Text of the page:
Venous diseases are a common cause of death and disability. These include
an array of disorders which includes deep vein thrombosis (DVT), pulmonary
embolism (PE), venous aneurysms, venous insufficiency and chronic venous
conditions such as May-Thurner syndrome, a rare condition in which there
is compression of the common femoral vein.
A number of factors can contribute to risk of DVT. These include prior
DVT or clotting disorders; trauma; recent major surgery; medical problems,
including cancer and blood diseases; immobilization; obesity and others.
Inflammation is thought to play a role as well as damage to the venous
valves from the thrombus itself. Valvular incompetence combined with persistent
venous obstruction from thrombus increases the pressure in veins and capillaries
causing venous hypertension. The occurrence of venous hypertension induces
rupture of small superficial veins, subcutaneous hemorrhage and an increase
of localized tissue fluid. This can cause discernible pain, swelling,
discoloration, and ulceration.
Signs and symptoms of venous disease in the leg may include, but not limited to:
- Pain (aching or cramping)
- Itching or tingling
- Swelling (edema)
- Varicose veins
- Brownish or reddish skin discoloration
Venous Blood Clots
Venous blood clots, also known as deep vein thrombosis (DVT), are blood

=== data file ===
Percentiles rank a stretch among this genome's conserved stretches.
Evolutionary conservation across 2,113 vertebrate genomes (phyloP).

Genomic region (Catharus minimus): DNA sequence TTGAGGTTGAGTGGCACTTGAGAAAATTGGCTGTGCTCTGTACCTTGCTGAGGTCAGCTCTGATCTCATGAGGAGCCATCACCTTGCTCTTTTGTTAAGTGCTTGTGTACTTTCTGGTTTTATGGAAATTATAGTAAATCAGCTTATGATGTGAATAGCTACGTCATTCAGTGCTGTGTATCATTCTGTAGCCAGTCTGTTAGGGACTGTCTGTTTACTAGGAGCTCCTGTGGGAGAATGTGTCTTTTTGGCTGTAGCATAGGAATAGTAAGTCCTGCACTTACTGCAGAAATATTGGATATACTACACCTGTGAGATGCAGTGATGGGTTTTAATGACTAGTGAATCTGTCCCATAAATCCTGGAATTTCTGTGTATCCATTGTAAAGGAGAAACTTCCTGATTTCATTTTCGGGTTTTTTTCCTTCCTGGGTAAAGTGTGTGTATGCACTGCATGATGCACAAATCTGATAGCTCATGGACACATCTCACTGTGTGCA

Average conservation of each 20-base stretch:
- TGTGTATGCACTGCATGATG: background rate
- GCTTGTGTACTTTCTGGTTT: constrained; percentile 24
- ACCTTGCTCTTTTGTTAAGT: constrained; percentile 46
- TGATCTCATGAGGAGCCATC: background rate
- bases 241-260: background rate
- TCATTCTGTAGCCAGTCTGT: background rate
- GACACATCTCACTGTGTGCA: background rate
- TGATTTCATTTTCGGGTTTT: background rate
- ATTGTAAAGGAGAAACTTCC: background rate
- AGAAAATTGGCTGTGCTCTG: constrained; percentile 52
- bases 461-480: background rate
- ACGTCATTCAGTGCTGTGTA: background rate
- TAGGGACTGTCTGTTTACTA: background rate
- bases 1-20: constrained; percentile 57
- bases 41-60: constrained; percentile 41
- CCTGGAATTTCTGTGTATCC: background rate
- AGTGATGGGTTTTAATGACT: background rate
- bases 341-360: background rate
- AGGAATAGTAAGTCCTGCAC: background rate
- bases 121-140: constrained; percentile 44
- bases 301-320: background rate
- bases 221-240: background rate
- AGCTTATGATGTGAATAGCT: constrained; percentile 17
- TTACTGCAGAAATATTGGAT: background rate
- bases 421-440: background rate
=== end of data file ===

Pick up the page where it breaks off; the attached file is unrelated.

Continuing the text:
clots that form in a vein in your body, usually in your lower legs. A
blood clot can form when your blood gets thick and clumps together. The
danger with DVT is that the blood clot can break off and travel to your
lungs, where it may block blood flow.
Lack of movement may make you more likely to get DVT. This is because when
you’re not moving around regularly, your blood flows more slowly.
Other risk factors include: a history of DVT, pregnancy, injury to a vein,
being older than 60 years of age, being overweight or obesity, and smoking.
If you have DVT, you may feel pain or swelling in that part of your body,
redness, or warmth and tenderness over the vein.
Treatment for DVT includes breaking up the blood clot and preventing new
blood clots from forming. To prevent or treat DVT, your doctor may prescribe
a blood thinning medicine called an anticoagulant. If you can't take
anticoagulants, your doctor may insert a filter into your vena cava vein.
This filter will catch any blood clots before they travel to your lungs;
however, it will not prevent new clots from forming. Your doctor may also
suggest you wear compression stockings on your legs to both prevent and
treat blood clots. The compression stockings apply pressure to your legs,
which helps prevent your blood from clotting.